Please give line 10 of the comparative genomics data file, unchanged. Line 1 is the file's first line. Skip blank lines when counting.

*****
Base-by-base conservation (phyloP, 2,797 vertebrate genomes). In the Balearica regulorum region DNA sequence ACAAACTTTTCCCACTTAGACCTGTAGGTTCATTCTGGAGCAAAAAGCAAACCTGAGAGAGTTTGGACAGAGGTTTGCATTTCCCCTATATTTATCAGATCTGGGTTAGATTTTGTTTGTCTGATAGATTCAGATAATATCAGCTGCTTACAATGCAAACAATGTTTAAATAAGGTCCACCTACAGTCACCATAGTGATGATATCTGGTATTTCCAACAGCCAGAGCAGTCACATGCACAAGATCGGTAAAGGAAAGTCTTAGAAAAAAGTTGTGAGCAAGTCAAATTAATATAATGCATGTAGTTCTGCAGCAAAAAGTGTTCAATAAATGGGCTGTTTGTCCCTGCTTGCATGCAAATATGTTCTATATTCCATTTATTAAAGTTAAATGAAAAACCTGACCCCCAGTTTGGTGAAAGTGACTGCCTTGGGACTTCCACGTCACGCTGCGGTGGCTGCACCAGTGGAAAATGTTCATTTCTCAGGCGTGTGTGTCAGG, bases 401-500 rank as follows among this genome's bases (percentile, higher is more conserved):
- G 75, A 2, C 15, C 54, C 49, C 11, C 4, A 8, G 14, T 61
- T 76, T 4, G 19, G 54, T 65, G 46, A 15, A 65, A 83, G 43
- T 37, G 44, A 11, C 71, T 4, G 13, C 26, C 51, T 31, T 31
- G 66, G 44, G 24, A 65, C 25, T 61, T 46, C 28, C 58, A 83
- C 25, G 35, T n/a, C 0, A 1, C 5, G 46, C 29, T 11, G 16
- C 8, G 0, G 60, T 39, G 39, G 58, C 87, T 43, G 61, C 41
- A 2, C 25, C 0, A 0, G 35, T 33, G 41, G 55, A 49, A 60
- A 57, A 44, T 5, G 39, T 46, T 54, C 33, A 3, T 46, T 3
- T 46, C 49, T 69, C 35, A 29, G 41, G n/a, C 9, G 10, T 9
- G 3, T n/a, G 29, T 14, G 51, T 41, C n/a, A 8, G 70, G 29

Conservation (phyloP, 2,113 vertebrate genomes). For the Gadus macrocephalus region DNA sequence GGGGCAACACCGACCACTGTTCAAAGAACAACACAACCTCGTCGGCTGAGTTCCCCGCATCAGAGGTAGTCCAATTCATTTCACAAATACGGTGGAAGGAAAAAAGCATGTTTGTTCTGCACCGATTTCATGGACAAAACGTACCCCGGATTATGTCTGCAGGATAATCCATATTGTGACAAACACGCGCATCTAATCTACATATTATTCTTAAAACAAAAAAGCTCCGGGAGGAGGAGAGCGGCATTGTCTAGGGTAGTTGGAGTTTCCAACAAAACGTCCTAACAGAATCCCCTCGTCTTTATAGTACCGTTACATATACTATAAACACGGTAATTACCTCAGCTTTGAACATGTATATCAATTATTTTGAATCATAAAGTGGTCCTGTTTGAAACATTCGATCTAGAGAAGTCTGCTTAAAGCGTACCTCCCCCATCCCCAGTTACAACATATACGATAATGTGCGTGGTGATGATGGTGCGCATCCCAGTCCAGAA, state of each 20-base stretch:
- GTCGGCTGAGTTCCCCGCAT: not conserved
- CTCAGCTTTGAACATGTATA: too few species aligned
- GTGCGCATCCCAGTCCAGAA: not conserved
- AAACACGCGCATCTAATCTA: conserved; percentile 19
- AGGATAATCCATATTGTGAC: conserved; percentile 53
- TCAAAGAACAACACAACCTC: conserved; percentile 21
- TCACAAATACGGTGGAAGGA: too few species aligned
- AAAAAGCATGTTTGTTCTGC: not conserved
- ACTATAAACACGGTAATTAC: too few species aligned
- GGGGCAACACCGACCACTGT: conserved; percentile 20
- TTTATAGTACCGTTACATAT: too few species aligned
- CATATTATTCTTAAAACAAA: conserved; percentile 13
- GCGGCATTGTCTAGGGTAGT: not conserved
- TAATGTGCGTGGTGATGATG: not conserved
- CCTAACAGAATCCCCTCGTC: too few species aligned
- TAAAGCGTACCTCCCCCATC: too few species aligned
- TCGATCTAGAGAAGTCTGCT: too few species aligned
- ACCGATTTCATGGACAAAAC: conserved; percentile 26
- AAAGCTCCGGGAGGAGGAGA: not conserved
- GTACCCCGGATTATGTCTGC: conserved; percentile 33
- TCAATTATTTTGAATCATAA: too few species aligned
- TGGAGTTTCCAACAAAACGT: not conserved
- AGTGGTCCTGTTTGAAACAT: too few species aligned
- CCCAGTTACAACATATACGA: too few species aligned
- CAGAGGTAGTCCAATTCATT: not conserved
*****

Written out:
- T 46, C 49, T 69, C 35, A 29, G 41, G n/a, C 9, G 10, T 9